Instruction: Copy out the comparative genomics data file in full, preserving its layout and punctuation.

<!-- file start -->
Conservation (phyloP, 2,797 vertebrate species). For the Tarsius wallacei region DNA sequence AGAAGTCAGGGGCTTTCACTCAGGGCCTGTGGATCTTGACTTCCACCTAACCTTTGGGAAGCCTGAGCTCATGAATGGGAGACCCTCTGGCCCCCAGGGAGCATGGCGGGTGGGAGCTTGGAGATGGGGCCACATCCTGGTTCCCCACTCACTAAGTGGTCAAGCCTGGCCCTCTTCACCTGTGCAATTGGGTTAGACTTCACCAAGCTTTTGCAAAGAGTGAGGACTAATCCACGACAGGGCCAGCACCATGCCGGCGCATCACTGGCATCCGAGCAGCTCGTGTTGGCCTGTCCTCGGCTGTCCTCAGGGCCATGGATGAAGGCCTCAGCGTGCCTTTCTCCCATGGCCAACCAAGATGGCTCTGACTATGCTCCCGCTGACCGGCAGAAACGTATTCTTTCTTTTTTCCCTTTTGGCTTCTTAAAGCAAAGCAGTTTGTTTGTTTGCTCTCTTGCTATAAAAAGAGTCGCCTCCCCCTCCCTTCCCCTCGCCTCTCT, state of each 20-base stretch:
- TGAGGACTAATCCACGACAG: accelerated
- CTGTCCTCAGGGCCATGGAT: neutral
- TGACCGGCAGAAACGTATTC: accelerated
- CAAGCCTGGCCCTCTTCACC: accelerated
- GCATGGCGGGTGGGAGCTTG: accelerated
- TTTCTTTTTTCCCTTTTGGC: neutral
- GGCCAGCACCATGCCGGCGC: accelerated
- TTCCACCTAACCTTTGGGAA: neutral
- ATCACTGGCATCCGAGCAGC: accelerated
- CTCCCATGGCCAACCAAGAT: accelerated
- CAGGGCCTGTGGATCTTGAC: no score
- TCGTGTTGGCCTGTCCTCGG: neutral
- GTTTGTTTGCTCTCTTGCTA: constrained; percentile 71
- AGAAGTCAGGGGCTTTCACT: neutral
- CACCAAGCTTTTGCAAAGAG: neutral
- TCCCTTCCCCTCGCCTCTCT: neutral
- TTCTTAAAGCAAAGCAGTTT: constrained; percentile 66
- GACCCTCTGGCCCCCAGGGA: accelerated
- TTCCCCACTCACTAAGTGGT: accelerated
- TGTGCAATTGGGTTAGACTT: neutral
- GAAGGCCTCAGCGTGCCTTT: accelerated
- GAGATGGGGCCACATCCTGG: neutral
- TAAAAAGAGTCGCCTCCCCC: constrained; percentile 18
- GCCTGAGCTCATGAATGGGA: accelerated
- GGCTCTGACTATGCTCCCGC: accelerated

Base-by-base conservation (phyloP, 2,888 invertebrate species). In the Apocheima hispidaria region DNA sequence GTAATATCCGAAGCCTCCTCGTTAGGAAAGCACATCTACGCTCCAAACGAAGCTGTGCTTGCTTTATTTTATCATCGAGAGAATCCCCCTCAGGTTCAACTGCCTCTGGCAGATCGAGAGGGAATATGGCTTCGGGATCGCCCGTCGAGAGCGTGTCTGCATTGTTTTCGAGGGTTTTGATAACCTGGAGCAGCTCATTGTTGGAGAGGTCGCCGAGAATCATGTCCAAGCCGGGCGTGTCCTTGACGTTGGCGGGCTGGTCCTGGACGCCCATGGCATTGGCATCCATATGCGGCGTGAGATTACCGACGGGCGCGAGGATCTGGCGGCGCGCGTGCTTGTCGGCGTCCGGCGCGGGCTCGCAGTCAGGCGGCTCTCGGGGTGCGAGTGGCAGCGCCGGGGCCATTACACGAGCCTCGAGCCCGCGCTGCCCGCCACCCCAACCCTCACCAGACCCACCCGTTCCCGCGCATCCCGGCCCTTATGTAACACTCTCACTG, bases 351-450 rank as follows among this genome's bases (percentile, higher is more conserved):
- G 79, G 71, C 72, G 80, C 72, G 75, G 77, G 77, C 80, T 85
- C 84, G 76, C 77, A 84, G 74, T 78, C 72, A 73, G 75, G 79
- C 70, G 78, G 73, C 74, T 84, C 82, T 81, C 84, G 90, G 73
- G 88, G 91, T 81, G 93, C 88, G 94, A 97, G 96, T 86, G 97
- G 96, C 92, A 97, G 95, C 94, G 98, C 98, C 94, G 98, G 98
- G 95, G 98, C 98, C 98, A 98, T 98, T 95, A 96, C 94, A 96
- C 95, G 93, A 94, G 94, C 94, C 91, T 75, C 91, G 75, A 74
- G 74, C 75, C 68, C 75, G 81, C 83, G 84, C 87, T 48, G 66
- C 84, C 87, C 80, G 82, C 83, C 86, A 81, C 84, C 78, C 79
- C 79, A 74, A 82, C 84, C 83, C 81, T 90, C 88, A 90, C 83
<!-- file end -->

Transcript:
Conservation (phyloP, 2,797 vertebrate species). For the Tarsius wallacei region DNA sequence AGAAGTCAGGGGCTTTCACTCAGGGCCTGTGGATCTTGACTTCCACCTAACCTTTGGGAAGCCTGAGCTCATGAATGGGAGACCCTCTGGCCCCCAGGGAGCATGGCGGGTGGGAGCTTGGAGATGGGGCCACATCCTGGTTCCCCACTCACTAAGTGGTCAAGCCTGGCCCTCTTCACCTGTGCAATTGGGTTAGACTTCACCAAGCTTTTGCAAAGAGTGAGGACTAATCCACGACAGGGCCAGCACCATGCCGGCGCATCACTGGCATCCGAGCAGCTCGTGTTGGCCTGTCCTCGGCTGTCCTCAGGGCCATGGATGAAGGCCTCAGCGTGCCTTTCTCCCATGGCCAACCAAGATGGCTCTGACTATGCTCCCGCTGACCGGCAGAAACGTATTCTTTCTTTTTTCCCTTTTGGCTTCTTAAAGCAAAGCAGTTTGTTTGTTTGCTCTCTTGCTATAAAAAGAGTCGCCTCCCCCTCCCTTCCCCTCGCCTCTCT, state of each 20-base stretch:
- TGAGGACTAATCCACGACAG: accelerated
- CTGTCCTCAGGGCCATGGAT: neutral
- TGACCGGCAGAAACGTATTC: accelerated
- CAAGCCTGGCCCTCTTCACC: accelerated
- GCATGGCGGGTGGGAGCTTG: accelerated
- TTTCTTTTTTCCCTTTTGGC: neutral
- GGCCAGCACCATGCCGGCGC: accelerated
- TTCCACCTAACCTTTGGGAA: neutral
- ATCACTGGCATCCGAGCAGC: accelerated
- CTCCCATGGCCAACCAAGAT: accelerated
- CAGGGCCTGTGGATCTTGAC: no score
- TCGTGTTGGCCTGTCCTCGG: neutral
- GTTTGTTTGCTCTCTTGCTA: constrained; percentile 71
- AGAAGTCAGGGGCTTTCACT: neutral
- CACCAAGCTTTTGCAAAGAG: neutral
- TCCCTTCCCCTCGCCTCTCT: neutral
- TTCTTAAAGCAAAGCAGTTT: constrained; percentile 66
- GACCCTCTGGCCCCCAGGGA: accelerated
- TTCCCCACTCACTAAGTGGT: accelerated
- TGTGCAATTGGGTTAGACTT: neutral
- GAAGGCCTCAGCGTGCCTTT: accelerated
- GAGATGGGGCCACATCCTGG: neutral
- TAAAAAGAGTCGCCTCCCCC: constrained; percentile 18
- GCCTGAGCTCATGAATGGGA: accelerated
- GGCTCTGACTATGCTCCCGC: accelerated

Base-by-base conservation (phyloP, 2,888 invertebrate species). In the Apocheima hispidaria region DNA sequence GTAATATCCGAAGCCTCCTCGTTAGGAAAGCACATCTACGCTCCAAACGAAGCTGTGCTTGCTTTATTTTATCATCGAGAGAATCCCCCTCAGGTTCAACTGCCTCTGGCAGATCGAGAGGGAATATGGCTTCGGGATCGCCCGTCGAGAGCGTGTCTGCATTGTTTTCGAGGGTTTTGATAACCTGGAGCAGCTCATTGTTGGAGAGGTCGCCGAGAATCATGTCCAAGCCGGGCGTGTCCTTGACGTTGGCGGGCTGGTCCTGGACGCCCATGGCATTGGCATCCATATGCGGCGTGAGATTACCGACGGGCGCGAGGATCTGGCGGCGCGCGTGCTTGTCGGCGTCCGGCGCGGGCTCGCAGTCAGGCGGCTCTCGGGGTGCGAGTGGCAGCGCCGGGGCCATTACACGAGCCTCGAGCCCGCGCTGCCCGCCACCCCAACCCTCACCAGACCCACCCGTTCCCGCGCATCCCGGCCCTTATGTAACACTCTCACTG, bases 351-450 rank as follows among this genome's bases (percentile, higher is more conserved):
- G 79, G 71, C 72, G 80, C 72, G 75, G 77, G 77, C 80, T 85
- C 84, G 76, C 77, A 84, G 74, T 78, C 72, A 73, G 75, G 79
- C 70, G 78, G 73, C 74, T 84, C 82, T 81, C 84, G 90, G 73
- G 88, G 91, T 81, G 93, C 88, G 94, A 97, G 96, T 86, G 97
- G 96, C 92, A 97, G 95, C 94, G 98, C 98, C 94, G 98, G 98
- G 95, G 98, C 98, C 98, A 98, T 98, T 95, A 96, C 94, A 96
- C 95, G 93, A 94, G 94, C 94, C 91, T 75, C 91, G 75, A 74
- G 74, C 75, C 68, C 75, G 81, C 83, G 84, C 87, T 48, G 66
- C 84, C 87, C 80, G 82, C 83, C 86, A 81, C 84, C 78, C 79
- C 79, A 74, A 82, C 84, C 83, C 81, T 90, C 88, A 90, C 83